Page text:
Golden days of Colombian drug trafficking may have gone with Pablo, but worldwide demand for cocaine wasn’t about to wane. The demise of Escobar’s network cleared the last remaining obstacle that prevented Cali Cartel from claiming the top spot in the international hierarchy. This group of criminals was just as ruthless and power-hungry as their colleagues from Medellin, but they avoided bloody displays of violence that guaranteed unwanted attention.
During the mid 90’s, cocaine business continued to flourish and open up new lucrative markets in Europe, filling the coffers of ‘Cali’s Gentlemen’ with amazing speed, although their rise was to be short-lived, as well. In 2004-05, two founders of the cartel, brothers Gilberto and Miguel Rodriguez Orejuela were extradited to the United States to face trial, marking the official end of an enterprise that was worth estimated $ 7 billion a year at the peak of cartel’s operations.
While new cartels sprung up locally to continue the business (Norte Del Valle Cartel and Oficina De Envigado were the most prominent), cocaine trade eventually came to be dominated by Mexicans who at first served merely to facilitate transports into the U.S. Gradually, the balance of power shifted and organizations such as Sinaloa Cartel or Los Zetas started treating Colombians as suppliers of raw product while developing their own intricate distribution system across the United States that all but guaranteed tremendous financial strength. Absence of ultra-powerful criminal syndicates had a pacifying effect on Colombia, but only up to a certain point, since some parts of the country remained under control of criminal gangs and paramilitary units until recently.
Marxist guerillas and cocaine – a dangerous combination
One factor that prevented Colombian government from stomping out coca production is the presence of armed groups in the countryside. In fact, Marxist rebels known as FARC had been waging a guerilla war against central authorities since the 1960’s and while they never controlled major urban centers, they were quite successful in claiming vast areas of the jungle. At some point in the late 90’s or early 2000’s, an alliance between coca growers and left-wing revolutionaries was established, with guerillas providing security in exchange for a portion of the proceeds of the drug trade. Despite efforts from the security forces, FARC insurgency and coca production continued on a sizeable portion of Colombian territory, as drug money enabled the guerillas to fund weaponry and attract new recruits.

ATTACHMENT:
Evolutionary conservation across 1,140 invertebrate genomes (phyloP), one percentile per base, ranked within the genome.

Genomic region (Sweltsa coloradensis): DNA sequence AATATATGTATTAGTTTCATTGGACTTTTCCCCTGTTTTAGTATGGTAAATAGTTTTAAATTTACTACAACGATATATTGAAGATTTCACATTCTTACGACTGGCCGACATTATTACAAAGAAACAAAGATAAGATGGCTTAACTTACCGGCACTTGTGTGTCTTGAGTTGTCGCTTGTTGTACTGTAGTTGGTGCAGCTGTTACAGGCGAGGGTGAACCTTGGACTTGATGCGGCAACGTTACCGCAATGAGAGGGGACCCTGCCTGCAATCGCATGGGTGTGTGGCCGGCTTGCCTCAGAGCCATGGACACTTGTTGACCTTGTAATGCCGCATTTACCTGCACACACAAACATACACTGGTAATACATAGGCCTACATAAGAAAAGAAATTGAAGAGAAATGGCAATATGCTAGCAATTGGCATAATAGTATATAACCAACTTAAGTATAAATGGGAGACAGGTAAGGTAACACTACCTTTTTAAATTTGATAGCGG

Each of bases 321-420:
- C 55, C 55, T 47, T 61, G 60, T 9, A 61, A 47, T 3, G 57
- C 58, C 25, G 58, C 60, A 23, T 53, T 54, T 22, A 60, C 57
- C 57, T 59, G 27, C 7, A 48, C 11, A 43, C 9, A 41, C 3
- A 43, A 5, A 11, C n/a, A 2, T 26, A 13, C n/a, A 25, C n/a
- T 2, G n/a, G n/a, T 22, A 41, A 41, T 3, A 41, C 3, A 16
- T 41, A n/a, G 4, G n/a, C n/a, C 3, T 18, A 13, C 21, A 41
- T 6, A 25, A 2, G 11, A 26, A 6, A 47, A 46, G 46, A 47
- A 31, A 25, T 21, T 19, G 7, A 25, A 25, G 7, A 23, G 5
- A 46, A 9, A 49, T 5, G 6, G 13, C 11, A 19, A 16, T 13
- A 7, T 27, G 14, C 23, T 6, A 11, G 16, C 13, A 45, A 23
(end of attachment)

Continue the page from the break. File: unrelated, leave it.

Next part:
However, after many years of negotiations, on July 20th 2016, Colombian government signed a peace deal with the rebels, officially ending the struggle more than half century after it first started. While this might not be the end of coca farming in the country (huge number of poor peasants depend on the crop to survive), it removes an important obstacle for maintaining stability within Colombian borders. Actually, coca production fell for around 60% in the period 2000-2010, and major criminal organizations are increasingly moving to neighboring countries such as Venezuela or Bolivia where law enforcement pressures are not as intense. Colombia still remains the largest cocaine exporter in the world and it remains to be seen whether the latest peace deal can change this reality.